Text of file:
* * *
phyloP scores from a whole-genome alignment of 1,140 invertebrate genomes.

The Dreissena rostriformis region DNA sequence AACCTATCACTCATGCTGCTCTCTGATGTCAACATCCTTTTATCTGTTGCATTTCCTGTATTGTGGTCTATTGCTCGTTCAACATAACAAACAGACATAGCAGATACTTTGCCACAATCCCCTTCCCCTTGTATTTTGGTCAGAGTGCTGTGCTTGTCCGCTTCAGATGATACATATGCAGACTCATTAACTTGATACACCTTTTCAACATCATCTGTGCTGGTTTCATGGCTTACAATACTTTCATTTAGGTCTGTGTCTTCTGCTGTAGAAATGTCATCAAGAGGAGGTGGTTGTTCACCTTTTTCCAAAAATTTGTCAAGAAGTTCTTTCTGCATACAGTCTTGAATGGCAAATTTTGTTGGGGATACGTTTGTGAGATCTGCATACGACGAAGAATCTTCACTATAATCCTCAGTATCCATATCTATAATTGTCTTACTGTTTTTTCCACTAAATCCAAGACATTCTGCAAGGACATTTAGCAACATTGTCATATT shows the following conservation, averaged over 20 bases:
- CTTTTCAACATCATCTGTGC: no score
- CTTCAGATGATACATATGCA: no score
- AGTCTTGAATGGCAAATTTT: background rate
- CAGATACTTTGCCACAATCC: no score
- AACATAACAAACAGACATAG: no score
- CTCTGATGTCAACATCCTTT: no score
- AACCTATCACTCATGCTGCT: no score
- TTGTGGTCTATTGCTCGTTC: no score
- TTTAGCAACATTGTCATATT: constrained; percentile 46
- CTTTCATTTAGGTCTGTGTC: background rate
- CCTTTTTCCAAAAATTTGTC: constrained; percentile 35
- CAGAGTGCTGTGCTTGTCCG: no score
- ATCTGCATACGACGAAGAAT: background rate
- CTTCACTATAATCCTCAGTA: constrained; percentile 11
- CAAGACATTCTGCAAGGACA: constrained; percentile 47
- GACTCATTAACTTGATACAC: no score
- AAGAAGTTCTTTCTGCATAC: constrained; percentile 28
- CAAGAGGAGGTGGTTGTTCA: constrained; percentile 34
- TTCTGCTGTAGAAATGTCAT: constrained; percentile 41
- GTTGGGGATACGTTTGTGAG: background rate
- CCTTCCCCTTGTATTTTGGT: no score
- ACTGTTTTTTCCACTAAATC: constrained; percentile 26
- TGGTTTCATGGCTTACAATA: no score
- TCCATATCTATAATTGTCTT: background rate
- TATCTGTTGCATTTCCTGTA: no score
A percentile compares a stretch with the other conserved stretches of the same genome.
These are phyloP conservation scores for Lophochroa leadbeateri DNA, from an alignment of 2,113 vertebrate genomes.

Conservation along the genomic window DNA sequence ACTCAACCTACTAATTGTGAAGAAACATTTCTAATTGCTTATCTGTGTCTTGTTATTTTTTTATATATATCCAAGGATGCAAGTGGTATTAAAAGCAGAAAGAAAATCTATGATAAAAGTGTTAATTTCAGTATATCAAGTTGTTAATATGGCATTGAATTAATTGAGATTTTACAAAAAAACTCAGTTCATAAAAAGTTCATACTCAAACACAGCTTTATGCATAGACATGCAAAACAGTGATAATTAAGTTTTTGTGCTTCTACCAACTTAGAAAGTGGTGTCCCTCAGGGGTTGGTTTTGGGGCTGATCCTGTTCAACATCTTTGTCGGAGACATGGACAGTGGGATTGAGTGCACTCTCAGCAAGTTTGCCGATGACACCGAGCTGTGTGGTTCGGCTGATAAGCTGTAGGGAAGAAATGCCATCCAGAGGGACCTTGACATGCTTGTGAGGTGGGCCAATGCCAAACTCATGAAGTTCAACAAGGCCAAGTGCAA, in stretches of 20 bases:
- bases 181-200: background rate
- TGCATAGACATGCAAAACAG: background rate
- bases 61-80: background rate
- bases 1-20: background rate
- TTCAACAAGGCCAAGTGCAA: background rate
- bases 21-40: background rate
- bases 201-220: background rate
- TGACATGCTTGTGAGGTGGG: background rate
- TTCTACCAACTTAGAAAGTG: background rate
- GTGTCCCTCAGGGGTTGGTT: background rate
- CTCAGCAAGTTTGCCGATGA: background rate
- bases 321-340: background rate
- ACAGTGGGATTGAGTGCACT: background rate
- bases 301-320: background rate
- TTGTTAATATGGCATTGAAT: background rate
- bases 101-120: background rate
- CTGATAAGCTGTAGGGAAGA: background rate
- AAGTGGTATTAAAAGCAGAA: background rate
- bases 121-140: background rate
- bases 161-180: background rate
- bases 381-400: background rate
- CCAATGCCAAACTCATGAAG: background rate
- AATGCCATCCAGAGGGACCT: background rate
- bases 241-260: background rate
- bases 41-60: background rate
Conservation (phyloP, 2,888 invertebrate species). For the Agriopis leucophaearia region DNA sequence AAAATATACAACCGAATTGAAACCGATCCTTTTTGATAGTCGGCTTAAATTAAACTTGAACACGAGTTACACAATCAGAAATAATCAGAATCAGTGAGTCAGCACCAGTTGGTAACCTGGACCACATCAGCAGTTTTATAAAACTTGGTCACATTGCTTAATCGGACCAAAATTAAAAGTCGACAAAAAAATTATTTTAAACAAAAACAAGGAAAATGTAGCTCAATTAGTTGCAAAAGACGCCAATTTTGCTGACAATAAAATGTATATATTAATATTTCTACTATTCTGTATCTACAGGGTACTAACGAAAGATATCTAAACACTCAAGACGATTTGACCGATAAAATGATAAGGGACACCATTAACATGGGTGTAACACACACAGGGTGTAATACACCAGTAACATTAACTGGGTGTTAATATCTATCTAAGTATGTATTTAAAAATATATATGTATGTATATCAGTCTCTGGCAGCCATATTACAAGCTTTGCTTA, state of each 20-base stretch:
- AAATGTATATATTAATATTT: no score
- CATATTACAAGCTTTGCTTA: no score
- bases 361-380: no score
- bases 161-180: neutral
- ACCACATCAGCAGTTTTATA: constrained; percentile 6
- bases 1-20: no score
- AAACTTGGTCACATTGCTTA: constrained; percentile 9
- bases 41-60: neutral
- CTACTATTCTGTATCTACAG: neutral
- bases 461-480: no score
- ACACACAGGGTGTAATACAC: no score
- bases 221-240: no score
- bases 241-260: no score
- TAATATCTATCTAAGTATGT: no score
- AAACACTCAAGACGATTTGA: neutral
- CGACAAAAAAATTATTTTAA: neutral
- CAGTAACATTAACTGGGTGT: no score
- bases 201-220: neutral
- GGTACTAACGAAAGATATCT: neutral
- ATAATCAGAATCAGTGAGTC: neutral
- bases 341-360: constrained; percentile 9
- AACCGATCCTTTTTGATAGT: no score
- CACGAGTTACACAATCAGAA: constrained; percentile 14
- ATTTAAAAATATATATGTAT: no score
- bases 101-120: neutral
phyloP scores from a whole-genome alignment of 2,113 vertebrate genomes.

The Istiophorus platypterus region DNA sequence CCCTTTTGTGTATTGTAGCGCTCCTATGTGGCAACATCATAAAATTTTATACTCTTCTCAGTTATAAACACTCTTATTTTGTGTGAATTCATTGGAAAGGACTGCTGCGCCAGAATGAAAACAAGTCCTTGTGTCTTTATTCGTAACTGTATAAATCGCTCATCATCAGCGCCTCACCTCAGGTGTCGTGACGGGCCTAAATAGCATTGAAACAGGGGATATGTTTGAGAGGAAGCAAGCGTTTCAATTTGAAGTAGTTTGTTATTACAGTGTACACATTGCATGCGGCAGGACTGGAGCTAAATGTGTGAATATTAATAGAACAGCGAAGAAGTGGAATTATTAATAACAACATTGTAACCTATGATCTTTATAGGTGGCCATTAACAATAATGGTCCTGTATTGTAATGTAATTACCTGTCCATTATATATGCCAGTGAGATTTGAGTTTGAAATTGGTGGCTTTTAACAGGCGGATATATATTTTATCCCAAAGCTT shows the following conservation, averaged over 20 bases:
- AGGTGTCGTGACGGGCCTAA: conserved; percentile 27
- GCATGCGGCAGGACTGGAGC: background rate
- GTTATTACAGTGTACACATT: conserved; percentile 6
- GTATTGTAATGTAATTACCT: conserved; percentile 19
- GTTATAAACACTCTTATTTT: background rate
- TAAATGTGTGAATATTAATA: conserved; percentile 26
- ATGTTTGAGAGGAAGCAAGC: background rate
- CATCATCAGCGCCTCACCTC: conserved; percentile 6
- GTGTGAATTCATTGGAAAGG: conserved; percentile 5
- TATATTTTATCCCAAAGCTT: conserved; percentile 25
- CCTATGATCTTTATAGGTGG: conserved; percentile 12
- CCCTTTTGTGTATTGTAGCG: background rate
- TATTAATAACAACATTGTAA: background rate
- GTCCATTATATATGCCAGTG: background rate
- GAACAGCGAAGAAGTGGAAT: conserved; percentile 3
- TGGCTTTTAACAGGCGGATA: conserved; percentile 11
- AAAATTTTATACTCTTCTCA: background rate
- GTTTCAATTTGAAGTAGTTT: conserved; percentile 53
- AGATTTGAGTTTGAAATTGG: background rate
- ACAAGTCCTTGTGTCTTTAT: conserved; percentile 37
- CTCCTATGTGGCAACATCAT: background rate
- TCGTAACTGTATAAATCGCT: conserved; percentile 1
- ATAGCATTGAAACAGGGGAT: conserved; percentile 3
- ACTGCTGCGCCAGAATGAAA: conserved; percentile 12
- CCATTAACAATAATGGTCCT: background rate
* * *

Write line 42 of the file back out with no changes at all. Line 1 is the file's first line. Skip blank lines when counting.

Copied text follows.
- bases 321-340: background rate